A high school diploma or its equivalent is the minimal educational requirement for becoming a police officer, although many police departments require some college coursework or a college degree. Police academy training is also required for candidates who meet other basic requirements. U.S. citizenship, a minimum age of 21 and successful completion of physical exams, interviews, and background and drug tests are required of all candidates. Certain pre-existing medical conditions and felony or repeat misdemeanor convictions typically disqualify a candidate.
Police academy training is usually three to four months long and combines classroom study with physical training. Classroom work focuses on civil rights, state and local laws, criminal investigation and incident reporting. Recruits can also expect an introduction to constitutional law and criminal psychology and exercises in self-defense, the use of firearms, first aid and cardiopulmonary resuscitation. Once a recruit's academy training is complete, he must pass a variety of written examinations, as well.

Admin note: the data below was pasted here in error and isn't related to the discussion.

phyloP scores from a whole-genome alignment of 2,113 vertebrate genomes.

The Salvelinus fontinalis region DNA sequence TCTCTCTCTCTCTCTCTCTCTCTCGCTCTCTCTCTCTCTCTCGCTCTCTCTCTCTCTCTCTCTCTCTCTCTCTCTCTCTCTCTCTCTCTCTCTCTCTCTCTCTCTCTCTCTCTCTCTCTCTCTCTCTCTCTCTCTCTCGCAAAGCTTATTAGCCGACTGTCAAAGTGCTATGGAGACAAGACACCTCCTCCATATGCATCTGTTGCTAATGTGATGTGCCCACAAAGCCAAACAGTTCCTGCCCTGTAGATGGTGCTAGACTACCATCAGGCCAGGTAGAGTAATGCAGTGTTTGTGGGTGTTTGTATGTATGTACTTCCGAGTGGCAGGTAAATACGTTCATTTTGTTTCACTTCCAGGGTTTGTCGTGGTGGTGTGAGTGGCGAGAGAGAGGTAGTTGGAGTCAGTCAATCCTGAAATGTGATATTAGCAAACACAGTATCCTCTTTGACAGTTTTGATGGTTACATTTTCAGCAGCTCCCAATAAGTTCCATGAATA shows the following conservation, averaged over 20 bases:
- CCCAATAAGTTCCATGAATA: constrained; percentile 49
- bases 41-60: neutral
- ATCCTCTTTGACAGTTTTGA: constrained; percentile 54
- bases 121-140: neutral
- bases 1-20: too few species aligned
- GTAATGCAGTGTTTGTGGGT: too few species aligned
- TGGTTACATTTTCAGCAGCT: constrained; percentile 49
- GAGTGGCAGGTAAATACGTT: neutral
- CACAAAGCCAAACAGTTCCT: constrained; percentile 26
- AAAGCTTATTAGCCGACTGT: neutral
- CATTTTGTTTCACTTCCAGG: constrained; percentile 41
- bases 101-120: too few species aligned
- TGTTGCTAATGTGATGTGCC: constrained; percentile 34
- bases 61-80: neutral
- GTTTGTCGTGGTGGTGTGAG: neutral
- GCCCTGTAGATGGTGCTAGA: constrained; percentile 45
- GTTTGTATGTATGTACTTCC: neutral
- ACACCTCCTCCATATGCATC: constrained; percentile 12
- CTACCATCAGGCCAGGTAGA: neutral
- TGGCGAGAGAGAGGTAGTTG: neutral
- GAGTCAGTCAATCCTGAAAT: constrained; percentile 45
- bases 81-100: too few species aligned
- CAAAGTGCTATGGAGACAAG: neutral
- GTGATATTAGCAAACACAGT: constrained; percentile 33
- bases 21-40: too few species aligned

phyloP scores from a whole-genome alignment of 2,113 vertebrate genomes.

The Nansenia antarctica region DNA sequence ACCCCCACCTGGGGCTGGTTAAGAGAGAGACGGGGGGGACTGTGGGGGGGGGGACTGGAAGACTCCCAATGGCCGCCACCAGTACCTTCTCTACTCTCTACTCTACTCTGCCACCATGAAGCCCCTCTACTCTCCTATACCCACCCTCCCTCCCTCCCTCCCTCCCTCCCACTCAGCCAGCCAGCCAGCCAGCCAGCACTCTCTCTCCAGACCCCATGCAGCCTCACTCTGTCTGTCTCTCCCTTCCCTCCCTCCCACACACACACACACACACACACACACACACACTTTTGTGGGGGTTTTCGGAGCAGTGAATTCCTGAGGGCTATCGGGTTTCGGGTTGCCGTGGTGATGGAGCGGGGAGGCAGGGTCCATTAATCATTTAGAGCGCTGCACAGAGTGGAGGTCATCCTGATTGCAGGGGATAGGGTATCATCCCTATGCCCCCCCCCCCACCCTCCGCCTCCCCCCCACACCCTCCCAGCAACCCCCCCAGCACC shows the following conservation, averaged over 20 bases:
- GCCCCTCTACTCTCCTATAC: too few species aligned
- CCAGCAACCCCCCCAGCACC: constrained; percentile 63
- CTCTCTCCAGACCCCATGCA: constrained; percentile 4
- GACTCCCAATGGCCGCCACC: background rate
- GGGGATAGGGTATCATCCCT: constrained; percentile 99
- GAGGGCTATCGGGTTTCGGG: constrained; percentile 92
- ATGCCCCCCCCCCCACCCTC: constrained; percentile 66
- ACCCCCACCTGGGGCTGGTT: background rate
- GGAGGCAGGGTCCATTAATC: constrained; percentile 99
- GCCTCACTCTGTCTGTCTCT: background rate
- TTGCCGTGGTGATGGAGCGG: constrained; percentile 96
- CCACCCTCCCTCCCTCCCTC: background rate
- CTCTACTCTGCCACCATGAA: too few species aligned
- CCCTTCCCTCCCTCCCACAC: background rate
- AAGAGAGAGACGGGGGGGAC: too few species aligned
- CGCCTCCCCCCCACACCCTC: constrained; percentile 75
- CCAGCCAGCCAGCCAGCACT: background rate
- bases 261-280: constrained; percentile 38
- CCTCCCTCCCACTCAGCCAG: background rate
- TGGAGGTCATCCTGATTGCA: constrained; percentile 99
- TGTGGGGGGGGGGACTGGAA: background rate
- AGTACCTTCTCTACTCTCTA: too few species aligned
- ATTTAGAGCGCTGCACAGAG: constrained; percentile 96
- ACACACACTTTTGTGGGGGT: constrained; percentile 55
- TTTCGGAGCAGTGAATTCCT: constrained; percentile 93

The U.S. Bureau of Labor Statistics reports that employment of police officers and detectives is projected to grow about 5 percent between 2012 and 2015, slower than average for all occupations. This slow growth makes college education and prior military experience, highly regarded in police hiring, of even greater significance. With the changing demographics of the United States population, candidates who speak a language other than English may find more job opportunities in the field of law enforcement than those who speak only English.